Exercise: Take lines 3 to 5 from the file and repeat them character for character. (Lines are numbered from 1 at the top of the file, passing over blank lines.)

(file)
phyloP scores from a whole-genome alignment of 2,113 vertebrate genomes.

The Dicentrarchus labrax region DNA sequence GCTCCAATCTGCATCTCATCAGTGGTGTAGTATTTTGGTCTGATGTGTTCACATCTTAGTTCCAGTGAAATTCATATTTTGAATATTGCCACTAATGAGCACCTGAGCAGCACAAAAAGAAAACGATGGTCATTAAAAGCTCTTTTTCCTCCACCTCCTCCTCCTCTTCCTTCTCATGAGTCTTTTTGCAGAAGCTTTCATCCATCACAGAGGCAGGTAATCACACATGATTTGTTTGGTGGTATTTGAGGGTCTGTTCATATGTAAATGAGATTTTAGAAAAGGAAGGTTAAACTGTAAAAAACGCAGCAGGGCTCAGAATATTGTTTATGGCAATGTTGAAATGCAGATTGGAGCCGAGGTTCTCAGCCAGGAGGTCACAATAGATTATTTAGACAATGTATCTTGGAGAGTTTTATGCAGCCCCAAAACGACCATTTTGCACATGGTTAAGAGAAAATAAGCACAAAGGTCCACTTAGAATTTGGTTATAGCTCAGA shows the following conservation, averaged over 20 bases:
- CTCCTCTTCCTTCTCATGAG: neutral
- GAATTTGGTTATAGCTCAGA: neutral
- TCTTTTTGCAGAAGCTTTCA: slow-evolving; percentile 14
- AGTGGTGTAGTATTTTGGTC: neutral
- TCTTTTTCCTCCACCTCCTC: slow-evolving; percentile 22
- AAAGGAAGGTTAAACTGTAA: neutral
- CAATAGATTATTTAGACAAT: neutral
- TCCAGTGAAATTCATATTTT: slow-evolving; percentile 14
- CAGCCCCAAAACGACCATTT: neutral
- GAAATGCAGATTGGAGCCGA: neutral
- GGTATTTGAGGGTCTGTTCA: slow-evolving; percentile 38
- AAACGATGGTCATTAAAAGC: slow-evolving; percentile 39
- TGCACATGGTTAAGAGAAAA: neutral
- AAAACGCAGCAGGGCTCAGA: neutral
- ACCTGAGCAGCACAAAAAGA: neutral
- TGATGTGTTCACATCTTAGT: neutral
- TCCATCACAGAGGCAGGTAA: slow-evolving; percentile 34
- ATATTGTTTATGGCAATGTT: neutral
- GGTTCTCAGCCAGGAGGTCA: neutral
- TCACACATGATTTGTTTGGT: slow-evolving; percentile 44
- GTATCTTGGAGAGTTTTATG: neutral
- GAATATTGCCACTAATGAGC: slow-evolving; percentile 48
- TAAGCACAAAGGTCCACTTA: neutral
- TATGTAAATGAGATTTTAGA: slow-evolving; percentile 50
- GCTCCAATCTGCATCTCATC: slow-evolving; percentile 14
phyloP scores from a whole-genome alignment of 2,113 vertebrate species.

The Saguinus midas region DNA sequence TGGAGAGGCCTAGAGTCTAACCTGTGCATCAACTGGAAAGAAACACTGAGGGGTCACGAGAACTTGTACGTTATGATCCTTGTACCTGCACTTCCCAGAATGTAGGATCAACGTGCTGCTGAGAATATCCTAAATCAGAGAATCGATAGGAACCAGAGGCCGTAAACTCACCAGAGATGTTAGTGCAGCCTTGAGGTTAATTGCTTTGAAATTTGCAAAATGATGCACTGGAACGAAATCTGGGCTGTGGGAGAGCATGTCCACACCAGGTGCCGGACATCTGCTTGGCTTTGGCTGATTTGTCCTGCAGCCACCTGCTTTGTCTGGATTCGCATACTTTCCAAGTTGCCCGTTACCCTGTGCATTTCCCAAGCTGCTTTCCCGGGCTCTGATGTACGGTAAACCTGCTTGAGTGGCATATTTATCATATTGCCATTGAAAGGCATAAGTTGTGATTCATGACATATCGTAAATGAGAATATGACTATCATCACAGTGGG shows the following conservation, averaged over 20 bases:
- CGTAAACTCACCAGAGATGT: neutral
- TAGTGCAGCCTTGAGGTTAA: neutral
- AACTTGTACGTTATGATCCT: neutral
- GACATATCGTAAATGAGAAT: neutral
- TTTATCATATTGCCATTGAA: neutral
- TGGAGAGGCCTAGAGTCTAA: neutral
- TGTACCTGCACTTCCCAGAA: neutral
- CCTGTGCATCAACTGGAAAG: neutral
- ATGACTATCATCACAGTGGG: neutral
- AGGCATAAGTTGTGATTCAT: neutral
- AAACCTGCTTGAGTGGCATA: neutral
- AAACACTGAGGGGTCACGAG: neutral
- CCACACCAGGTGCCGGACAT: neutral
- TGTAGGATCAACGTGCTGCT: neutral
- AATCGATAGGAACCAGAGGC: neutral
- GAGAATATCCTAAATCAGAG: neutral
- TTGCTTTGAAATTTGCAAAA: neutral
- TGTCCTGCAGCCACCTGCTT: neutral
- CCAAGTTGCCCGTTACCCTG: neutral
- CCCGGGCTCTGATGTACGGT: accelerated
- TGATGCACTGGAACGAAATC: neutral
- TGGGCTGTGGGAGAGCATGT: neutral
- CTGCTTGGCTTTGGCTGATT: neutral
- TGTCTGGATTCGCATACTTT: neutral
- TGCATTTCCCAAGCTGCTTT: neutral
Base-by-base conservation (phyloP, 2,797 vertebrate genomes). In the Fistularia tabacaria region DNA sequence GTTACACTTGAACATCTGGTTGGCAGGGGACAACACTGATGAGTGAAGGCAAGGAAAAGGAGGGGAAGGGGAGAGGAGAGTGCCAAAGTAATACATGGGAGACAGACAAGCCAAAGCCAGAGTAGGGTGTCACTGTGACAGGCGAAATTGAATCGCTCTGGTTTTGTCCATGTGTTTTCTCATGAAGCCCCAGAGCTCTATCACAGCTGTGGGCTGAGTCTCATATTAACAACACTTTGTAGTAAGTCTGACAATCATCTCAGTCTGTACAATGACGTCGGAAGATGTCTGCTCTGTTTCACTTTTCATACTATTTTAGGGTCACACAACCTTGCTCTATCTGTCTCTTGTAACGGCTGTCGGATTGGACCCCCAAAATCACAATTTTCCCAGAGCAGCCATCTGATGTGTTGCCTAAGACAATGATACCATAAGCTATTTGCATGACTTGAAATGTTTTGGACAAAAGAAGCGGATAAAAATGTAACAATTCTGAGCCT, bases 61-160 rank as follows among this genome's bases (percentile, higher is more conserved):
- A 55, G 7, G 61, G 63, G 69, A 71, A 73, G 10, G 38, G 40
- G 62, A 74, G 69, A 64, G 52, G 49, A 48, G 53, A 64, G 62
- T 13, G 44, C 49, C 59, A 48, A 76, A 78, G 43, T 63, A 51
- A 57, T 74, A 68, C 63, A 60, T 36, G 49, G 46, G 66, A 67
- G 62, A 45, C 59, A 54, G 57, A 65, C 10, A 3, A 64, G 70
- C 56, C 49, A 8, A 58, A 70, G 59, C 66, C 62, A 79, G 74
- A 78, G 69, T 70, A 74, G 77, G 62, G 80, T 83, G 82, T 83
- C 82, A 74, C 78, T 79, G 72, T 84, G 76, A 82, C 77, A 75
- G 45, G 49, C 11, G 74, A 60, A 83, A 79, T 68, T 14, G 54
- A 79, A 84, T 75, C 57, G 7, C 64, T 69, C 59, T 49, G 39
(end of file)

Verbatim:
- CTCCTCTTCCTTCTCATGAG: neutral
- GAATTTGGTTATAGCTCAGA: neutral
- TCTTTTTGCAGAAGCTTTCA: slow-evolving; percentile 14